(Foreign Source Income / Worldwide Income) X US taxes
To determine what is foreign source income, we must look to IRC 861 and its regulations. IRC 861 and its regulations are long and nuanced, a full conversation of which is beyond the scope of this article. However, it generally includes income from all geographic sources outside the US. It does not matter whether the foreign income is from one country or many countries.
The denominator of this equation is self-explanatory—worldwide income consists of the taxpayer’s income from both foreign and domestic sources.
Finally, US taxes represents the taxpayer’s total gross US tax liability for the given tax year.
To further the complication of this limitation, the limitation is tracked amongst separate types of income. Specifically, there are four “buckets” and/or “baskets” of income that the FTC tracked against—general category income, passive category income, IRC 951A Global Intangible Low Tax Income (“GILTI”), and foreign branch income.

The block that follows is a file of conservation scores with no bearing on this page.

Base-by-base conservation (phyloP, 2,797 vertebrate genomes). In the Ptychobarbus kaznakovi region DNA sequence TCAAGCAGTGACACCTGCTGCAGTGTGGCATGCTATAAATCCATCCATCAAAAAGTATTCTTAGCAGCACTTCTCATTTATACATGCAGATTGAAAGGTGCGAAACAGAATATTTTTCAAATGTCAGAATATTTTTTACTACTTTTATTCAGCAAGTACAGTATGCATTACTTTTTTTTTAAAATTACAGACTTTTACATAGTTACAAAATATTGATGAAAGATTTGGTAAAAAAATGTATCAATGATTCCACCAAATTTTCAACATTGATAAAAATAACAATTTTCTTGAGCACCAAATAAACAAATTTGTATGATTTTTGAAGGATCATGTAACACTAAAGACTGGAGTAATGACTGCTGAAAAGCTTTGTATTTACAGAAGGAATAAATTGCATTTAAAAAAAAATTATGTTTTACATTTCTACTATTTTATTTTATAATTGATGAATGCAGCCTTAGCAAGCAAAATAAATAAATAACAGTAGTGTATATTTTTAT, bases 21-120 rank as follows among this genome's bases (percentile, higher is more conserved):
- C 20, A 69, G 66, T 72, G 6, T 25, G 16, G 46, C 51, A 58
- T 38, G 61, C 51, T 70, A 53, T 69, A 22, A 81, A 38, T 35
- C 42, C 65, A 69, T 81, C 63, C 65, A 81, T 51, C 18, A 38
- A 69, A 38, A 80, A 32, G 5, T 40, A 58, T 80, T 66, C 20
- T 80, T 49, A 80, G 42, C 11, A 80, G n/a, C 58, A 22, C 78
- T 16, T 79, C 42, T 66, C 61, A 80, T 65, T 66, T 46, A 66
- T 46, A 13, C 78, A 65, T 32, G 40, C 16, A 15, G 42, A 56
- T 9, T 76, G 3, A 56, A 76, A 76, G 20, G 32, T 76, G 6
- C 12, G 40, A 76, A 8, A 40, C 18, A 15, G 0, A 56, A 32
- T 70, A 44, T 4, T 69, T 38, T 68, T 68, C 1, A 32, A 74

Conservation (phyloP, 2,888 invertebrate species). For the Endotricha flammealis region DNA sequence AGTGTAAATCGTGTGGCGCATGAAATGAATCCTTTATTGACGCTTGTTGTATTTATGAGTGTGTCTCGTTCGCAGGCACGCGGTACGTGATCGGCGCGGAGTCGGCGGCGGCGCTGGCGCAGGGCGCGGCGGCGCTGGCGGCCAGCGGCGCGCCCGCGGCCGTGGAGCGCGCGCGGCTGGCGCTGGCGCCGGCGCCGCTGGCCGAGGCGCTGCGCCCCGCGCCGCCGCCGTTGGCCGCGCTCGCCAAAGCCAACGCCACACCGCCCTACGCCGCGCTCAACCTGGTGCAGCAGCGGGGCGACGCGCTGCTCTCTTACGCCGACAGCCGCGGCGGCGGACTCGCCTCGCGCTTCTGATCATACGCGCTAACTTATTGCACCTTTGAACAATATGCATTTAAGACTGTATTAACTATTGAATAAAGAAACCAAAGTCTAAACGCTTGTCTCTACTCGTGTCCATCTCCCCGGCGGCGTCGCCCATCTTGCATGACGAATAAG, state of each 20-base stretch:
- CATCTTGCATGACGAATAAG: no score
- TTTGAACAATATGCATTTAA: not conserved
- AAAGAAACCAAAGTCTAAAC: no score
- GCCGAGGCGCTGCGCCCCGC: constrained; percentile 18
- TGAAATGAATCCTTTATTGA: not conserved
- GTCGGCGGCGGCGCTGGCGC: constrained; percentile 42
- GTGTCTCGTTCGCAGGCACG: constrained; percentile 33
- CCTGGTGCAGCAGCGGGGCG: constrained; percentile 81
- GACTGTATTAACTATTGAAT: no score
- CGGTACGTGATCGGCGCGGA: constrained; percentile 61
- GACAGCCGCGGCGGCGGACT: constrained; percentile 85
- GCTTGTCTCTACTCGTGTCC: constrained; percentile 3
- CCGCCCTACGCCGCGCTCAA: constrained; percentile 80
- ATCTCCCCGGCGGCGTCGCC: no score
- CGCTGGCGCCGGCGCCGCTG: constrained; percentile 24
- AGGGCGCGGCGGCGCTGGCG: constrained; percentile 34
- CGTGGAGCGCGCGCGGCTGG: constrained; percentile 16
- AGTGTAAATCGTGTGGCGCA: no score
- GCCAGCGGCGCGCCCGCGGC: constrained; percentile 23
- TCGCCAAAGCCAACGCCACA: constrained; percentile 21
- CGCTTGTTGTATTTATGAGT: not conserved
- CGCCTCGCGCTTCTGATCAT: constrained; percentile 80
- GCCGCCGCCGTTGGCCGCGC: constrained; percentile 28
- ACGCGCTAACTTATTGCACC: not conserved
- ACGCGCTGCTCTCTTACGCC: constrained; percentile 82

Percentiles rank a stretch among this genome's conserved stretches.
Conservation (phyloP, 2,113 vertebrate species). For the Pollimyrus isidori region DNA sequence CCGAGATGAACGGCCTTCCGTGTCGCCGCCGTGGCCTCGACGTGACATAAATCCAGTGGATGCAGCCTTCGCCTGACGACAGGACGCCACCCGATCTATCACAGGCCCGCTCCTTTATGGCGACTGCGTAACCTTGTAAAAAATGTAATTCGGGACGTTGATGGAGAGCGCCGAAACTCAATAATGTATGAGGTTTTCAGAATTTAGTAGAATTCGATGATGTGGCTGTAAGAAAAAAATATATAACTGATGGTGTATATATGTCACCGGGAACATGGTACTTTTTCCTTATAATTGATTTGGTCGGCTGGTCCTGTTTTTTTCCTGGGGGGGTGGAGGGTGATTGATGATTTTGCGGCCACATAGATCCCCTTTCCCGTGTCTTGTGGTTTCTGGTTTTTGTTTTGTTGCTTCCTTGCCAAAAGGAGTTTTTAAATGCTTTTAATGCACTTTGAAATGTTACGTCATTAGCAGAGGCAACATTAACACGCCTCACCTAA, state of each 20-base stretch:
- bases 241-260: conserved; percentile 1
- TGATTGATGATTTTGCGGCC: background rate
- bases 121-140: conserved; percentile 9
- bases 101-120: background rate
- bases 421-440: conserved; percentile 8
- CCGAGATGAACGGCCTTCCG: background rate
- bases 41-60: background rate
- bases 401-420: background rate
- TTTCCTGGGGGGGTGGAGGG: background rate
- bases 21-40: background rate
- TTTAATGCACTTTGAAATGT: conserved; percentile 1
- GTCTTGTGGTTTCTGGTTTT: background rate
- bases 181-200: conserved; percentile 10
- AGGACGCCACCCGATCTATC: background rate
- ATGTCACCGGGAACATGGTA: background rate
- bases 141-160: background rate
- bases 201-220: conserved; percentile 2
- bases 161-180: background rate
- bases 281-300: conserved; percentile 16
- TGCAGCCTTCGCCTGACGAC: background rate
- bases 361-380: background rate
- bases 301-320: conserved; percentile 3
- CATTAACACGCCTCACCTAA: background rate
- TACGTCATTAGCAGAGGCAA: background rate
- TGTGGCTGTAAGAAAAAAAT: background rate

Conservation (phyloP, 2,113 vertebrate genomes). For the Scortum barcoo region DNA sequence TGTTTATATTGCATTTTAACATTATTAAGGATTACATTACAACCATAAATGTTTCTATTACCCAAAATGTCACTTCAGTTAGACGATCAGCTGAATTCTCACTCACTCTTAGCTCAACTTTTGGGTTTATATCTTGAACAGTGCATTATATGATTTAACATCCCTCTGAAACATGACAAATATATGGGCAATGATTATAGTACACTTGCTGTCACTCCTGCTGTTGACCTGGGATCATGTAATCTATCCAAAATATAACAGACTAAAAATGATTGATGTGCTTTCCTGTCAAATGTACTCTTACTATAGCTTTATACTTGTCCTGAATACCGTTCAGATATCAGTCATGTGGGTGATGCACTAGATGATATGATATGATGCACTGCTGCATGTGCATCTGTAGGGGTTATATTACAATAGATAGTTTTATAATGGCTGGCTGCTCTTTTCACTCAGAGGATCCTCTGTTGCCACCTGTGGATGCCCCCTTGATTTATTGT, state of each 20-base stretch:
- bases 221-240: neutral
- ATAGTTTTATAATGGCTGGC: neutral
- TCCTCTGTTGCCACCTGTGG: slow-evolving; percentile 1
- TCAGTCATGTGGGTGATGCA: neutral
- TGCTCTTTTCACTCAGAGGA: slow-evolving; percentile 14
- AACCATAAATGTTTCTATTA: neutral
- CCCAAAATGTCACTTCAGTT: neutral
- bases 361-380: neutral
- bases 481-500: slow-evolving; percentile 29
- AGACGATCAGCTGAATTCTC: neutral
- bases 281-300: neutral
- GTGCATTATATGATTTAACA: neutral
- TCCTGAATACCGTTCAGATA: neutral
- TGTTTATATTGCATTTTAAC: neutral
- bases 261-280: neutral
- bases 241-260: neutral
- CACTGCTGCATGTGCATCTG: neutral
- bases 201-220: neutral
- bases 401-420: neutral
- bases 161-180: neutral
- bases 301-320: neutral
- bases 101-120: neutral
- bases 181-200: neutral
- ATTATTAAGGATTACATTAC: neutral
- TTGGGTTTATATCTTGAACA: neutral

General category income follows its general definition, and generally includes income from an individual’s or corporation’s active trade or business. In addition, general category income includes, most importantly, amounts deemed included in the income of US shareholders from the ownership of “controlled foreign corporations” under the Subpart F regime. The Subpart F regime and corollary income inclusions due to ownership of “controlled foreign corporations” are discussed in Part 1 of this Series 204. As part of this Subpart F inclusion in the general category basket, domestic corporate taxpayers can claim a deemed foreign tax credit with respect to their deemed income inclusion under Subpart F.
Passive income also follows its normal definition, and generally includes rents, royalties, interest, dividends, and other investment income that the individual does materially participate in. Specifically, it includes income classified as Foreign Personal Holding Company Income for purposes of the Subpart F regime. You can revisit this definition in Part 1 of this Series 204. A special rule to note is a “look through” rule that applies when a “controlled foreign corporation” pays dividends, interest, rents and royalties, or deemed to pay such items via the Subpart F regime, to its US shareholders. The passive income received from the “controlled foreign corporations” is re-assigned to the general income basked to the extent the income is attributable to income that would otherwise fall in the general category bucket.